“Alternative pathways” to climate change mitigation stir controversy

Mangrove canopy. CIFOR/Sigit Deni Sasmito
6 June 2018

BONN, Germany (Landscape News) — To stabilize global warming below 2 degrees Celsius relative to pre-industrial levels, climate modeling scenarios put forward by the Intergovernmental Panel on Climate Change rely on planting trees and plants to produce bioenergy in combination with underground carbon storage. However, this approach is not without risks. A new study published in Nature Climate Change highlights the need for alternative pathways to climate change mitigation.

Under the terms of the 2015 U.N. Paris Agreement on climate change, countries committed to limiting global warming to 1.5 or 2 degrees C compared to pre-industrial levels. Achieving this goal requires not only the reduction of carbon emissions, but also the active removal of carbon from the atmosphere according to most scenarios.

In theory, carbon removal could be achieved through a process known as Bio Energy with Carbon Capture and Storage (BECCS). This means that when burning biomass to produce energy, the carbon released can be captured and stored into geologic formations hundreds of meters under the Earth’s surface. When carbon storage below ground is combined with planting new plants and trees above ground (which absorb carbon while they grow), the total amount of carbon in the atmosphere will decrease.

RISKS OF UNTESTED TECHNOLOGY

BECCS is controversial. Scientists have been pointing at the uncertainties that surround the approach. A study published in the journal Energy and Environmental Science in 2017 showed that the outcomes of BECCS are highly context-specific. In some cases, it could even lead to a net increase of carbon.

There are also concerns related to increased demand for land to grow bioenergy crops, competing with land for food production and nature conservation. Moreover, the technology to store carbon underground is not yet fully tested. It is not clear how it will pan out, and whether the carbon will actually stay underground.

Finally, there are issues related to the social acceptability of the approach. Test pilots with underground carbon storage have been met with resistance by people living in the pilot areas, known as the “not in my backyard” (NIMBY) phenomenon. Hence the need for alternatives to BECCS.

WHAT ARE THE ALTERNATIVES?

A group of researchers spearheaded by Detlef van Vuuren—professor at the Faculty of Geosciences of Utrecht University and senior researcher at the Netherlands Environmental Assessment Agency—decided to look into the possibilities to achieve climate goals without BECCS. They explored six alternative pathways:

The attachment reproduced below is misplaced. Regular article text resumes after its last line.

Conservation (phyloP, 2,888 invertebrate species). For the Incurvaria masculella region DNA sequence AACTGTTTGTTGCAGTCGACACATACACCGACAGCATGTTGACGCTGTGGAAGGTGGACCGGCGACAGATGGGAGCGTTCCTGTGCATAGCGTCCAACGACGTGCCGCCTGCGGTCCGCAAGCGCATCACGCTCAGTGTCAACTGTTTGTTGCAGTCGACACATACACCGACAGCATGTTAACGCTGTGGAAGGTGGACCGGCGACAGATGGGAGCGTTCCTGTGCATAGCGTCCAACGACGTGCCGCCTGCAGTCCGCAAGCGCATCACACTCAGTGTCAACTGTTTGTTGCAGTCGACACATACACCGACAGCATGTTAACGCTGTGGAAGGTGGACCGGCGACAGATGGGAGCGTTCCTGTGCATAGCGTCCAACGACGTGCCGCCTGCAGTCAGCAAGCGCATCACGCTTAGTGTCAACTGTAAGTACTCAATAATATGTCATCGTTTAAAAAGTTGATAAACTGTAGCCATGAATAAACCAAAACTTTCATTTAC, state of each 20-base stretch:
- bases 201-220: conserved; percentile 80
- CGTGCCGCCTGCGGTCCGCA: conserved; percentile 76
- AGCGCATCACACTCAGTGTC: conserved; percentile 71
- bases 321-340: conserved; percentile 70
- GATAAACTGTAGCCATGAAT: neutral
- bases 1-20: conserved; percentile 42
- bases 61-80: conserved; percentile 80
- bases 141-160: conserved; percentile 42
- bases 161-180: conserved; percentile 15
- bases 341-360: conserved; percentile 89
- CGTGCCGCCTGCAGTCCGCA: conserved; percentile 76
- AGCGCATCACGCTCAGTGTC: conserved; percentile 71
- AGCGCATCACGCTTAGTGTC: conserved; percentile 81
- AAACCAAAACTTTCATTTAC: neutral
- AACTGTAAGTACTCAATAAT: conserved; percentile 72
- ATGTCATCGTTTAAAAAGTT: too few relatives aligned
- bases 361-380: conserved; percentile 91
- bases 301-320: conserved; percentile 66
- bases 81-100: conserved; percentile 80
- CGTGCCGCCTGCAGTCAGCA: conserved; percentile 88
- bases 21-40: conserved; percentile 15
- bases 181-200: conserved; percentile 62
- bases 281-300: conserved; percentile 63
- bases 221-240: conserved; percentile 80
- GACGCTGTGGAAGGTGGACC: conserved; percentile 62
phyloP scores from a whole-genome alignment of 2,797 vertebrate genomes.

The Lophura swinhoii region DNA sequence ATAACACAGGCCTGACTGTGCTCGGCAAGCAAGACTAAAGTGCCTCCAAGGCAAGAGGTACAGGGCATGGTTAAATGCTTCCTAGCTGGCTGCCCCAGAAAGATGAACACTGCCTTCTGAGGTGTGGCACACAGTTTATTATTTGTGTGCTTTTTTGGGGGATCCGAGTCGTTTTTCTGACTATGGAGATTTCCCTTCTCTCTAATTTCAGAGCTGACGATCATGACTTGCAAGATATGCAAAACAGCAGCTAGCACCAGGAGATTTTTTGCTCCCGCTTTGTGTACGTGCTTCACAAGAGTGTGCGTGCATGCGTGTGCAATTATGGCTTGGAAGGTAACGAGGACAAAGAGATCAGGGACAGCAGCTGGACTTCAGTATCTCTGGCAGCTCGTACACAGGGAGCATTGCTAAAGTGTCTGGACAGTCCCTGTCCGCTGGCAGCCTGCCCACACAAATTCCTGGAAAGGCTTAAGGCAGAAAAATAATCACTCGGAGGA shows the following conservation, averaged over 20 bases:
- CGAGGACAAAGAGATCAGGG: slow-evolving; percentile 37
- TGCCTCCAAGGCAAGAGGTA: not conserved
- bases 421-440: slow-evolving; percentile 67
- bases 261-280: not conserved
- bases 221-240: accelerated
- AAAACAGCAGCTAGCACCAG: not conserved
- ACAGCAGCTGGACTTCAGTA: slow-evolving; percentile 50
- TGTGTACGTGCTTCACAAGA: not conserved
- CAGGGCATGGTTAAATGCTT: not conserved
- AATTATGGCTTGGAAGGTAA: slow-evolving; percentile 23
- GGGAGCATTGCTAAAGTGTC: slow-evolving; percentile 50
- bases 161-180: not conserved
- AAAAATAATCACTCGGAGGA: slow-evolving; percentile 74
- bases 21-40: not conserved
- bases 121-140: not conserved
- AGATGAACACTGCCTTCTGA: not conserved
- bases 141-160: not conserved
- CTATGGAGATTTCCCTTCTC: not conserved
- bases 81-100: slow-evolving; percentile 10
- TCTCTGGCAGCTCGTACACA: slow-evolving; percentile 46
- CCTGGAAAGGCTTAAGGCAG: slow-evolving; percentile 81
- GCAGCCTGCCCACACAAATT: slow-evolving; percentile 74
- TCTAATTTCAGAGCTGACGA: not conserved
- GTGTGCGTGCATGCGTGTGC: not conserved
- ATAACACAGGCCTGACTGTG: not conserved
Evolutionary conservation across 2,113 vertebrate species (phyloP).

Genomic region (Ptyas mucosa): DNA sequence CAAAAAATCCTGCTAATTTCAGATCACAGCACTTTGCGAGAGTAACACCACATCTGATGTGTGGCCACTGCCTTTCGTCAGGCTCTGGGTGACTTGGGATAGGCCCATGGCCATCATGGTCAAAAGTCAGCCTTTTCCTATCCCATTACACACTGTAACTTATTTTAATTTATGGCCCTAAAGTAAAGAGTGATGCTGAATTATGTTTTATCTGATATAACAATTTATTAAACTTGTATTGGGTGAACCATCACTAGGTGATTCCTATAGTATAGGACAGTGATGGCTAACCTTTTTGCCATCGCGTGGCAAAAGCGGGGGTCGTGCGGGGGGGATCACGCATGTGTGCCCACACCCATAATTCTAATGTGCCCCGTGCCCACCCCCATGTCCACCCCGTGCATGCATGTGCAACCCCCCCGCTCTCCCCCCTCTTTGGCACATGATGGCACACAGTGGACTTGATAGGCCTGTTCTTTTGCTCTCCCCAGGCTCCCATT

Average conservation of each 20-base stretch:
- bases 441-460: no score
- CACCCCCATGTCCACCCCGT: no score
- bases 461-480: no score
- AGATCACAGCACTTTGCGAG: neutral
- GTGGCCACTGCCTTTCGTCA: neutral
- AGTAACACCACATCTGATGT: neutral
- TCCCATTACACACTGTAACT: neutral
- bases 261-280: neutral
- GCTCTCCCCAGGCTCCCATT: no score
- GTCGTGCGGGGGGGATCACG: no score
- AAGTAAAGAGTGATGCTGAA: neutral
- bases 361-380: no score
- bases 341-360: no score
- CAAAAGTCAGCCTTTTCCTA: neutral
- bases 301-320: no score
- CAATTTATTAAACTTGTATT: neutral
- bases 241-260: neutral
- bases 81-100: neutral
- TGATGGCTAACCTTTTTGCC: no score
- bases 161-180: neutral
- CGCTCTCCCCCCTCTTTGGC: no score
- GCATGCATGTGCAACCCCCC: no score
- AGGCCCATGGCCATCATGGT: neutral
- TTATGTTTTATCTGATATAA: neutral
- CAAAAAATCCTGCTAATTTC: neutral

• All energy end-use sectors are rapidly electrified based on renewable energy;
  • The best available technologies for energy efficiency are quickly adopted;
  • Agricultural intensification leads to improved crop yields and efficient livestock systems;
  • Rapid reduction in emissions of non-CO2 greenhouse gas emissions such as methane;
  • Reduced population growth, in line with the U.N.’s lowest scenario; and
  • Widespread lifestyle changes, including lower levels of meat consumption and changes in transport habits.

Using an integrated assessment model, the researchers looked at the expected greenhouse gas emissions and the need for carbon removal in a scenario that limits temperature rise to 1.5 degrees C above pre-industrial levels. Although each of the alternative scenarios reduced emissions significantly, none sufficiently eliminated the need for BECCS altogether. Only if all options were combined, removing carbon from the atmosphere would no longer be required.

As previously stated, reaching the 1.5 degrees C target is unlikely to be achieved without carbon removal, but deploying alternative strategies will help minimize the need for BECCS and diversify the options, the researchers conclude. This would provide more flexibility to ensure the Paris climate goals are reached.

Moreover, many of the alternatives include benefits, the authors argue. They mention, for example, that reduced meat consumption results in healthier diets, improved energy efficiency reduces air pollution and improves energy security, while reduced population growth and agricultural intensification may benefit biodiversity conservation.

REALISTIC OR PIPE DREAMS?

Some of the alternatives explored by Van Vuuren and co-authors may not be very realistic in the short term, according to Christopher Martius, principal scientist at the Center for International Forestry Research (CIFOR).

“For decades, we have not been able to achieve significant changes in life styles and energy efficiency at a global scale, so these may be pipe dreams,” Martius said. “Moreover, there are problems related to equity. Some of the alternatives—like limiting population growth and changing lifestyles—could be seen by developing countries as ideas that are imposed by western countries.”

Considering options to mitigate climate change, we first and foremost need to look at the role of the fossil fuel industry and oil producing countries, Martius said. “So far, we are not seeing a reduced appetite for oil and gas extraction globally. All countries that have oil or gas want to explore it to the max—the riches in the ground are just too shiny.”

Although not all alternatives may be realistic in the short term, the article by Van Vuuren and his colleagues is important, because it points at the need to look beyond BECCS, said Martius, who is based at CIFOR’s headquarters in Bogor, Indonesia.

“Relying on one untested and highly technical, engineered process like BECCS would be madness.  People tend to look for silver bullet solutions, but a mix of options will always be better and more adaptive. It will give much greater flexibility to select the most appropriate approaches in different contexts. We need to have more options and pursue them relentlessly in parallel.”